Of the twelve record stores in the area only one is a Disk Union, the others are independent. Possibly the best known store in the area is Flash Disk Ranch which has existed for a many years, run by husband and wife duo Masao’s and Atsuko. The stock changes frequently and the prices are sensible. The store is less about rare records and more about regular titles available as part of deals (three records for 2000 yen type offers).

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Flash Disk Ranch

Round the corner from Flash Disk Ranch is City Country City, a hybrid record store come café with a limited, but excellent pasta centric menu. Ideal spot for a coffee stop. The weight of the stock is dance based covering Soul, Funk, Rare Groove to modern electronica.

                The Disk Union in the area is well worth a visit as it has an across the board selection covering almost every musical base. There are often a serious amount of rare records in store, particularly along the back wall. Almost directly across the street from Disk Union is The General Music Store. It’s not the biggest of shops, but the stock is very well curated. They often have a good selection of rare records from a broad range of genres.

MP FLAPP enjoys a naked lunch

                Of the other record stores in the area, the highlight is possibly Ella Records situated on the other side of the railway from the aforementioned stores. This is the second Ella store. The original store is based in Hatagaya. The Hatagaya store is not the easiest store to find and a little out of the way, but well worth a visit if time permits. The more accessible branch office in Shimokitazawa is really a great asset to the area. The store is spacious and has a great range of stock from about every genre imaginable. From a price perspective there is a great variety, everything from bargain bin to serious collectors’ items. The stock changes frequently and like a number of other stores on key dates of the year the store has themed sales of harder to find items.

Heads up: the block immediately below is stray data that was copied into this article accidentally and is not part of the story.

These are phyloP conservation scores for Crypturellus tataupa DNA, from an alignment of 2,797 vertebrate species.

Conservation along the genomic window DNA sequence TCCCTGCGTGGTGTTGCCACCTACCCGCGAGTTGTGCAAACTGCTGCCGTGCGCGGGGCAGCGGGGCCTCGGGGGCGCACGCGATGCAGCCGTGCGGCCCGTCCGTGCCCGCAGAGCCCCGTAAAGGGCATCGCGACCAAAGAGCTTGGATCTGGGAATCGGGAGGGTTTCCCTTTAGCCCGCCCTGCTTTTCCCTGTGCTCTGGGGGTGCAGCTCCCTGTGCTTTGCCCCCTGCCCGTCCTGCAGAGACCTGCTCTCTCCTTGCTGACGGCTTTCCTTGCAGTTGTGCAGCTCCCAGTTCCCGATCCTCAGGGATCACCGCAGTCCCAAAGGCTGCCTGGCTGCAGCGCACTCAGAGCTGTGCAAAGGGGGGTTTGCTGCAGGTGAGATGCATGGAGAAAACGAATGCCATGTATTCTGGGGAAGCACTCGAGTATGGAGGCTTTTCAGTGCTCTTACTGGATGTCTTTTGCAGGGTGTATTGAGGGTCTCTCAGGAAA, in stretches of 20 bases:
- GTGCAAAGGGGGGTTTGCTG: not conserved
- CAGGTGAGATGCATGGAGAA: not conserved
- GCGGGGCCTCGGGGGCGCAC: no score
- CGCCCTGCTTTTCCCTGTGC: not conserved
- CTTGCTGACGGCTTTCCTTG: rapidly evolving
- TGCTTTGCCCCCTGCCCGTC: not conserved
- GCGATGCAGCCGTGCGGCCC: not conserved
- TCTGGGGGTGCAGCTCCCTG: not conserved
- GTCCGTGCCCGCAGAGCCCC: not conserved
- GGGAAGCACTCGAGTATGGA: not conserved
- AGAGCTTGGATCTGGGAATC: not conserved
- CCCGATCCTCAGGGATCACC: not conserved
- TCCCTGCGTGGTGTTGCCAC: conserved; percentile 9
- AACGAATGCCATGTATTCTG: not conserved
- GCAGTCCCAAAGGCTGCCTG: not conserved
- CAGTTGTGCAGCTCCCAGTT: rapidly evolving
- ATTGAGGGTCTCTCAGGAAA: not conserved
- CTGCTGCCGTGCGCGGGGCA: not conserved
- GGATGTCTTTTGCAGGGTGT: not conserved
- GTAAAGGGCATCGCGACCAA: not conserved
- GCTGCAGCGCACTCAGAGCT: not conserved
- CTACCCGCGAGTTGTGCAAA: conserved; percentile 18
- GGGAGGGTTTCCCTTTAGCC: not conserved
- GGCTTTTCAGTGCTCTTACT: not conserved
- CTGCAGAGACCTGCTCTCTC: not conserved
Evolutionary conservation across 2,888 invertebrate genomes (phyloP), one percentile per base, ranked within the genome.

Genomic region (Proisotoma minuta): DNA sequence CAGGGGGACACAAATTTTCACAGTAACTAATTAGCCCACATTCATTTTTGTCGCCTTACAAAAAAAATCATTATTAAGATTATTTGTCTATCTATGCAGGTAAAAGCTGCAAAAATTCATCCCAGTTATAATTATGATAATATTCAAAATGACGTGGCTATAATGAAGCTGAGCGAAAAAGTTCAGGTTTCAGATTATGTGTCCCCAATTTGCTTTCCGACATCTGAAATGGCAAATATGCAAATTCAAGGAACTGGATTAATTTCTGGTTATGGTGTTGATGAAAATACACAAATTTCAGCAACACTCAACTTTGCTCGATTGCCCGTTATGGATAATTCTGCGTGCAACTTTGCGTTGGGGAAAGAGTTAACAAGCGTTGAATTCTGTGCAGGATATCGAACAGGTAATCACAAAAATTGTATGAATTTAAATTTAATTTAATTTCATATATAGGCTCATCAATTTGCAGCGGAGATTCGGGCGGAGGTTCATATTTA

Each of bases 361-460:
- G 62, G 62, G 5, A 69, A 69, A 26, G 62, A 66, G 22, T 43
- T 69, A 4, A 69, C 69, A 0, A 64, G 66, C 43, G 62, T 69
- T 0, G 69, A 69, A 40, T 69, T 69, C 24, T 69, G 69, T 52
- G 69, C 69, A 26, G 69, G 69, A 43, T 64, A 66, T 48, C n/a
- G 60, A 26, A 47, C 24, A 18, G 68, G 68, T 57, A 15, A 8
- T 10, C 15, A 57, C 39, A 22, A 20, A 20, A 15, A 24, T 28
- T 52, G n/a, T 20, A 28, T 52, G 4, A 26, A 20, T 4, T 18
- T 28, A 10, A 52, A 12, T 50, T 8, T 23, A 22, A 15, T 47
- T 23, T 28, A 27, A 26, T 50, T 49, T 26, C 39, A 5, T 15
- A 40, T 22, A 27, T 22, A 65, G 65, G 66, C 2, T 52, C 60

The accessibility to an eclectic selection stock combined with a broad price range is possibly some of the elements that make record shopping in Japan quite desirable. Visiting a physical store is way better than browsing lists any day of the week. Another factor, particularly if you are fan of Japanese music, is that until quite recently finding what you were looking for or finding what you didn’t know existed was really a chance undertaking. Google translates has opened up access to a set of fan based blogs that provide details on both artists and releases that would have potentially slipped you by based on the language barrier and the fact for many years very little Japanese music has been covered in western publications in any detail. Basically in the old days you had to know someone with local knowledge who potentially knew the music you might be interested in and could recommend releases based on your interests or records you had already bought… sort of a translator with a degree of censorship based on the intermediates knowledge. The Japanese on-line translation is not perfect by any means, but after a while reading translated blogs its’ possible to deduce the gaps in the software’s ability. The software tends to make the same mistakes in selecting language… keep in mind a few inconsistences in language is way better than the days when there was no translation available at all…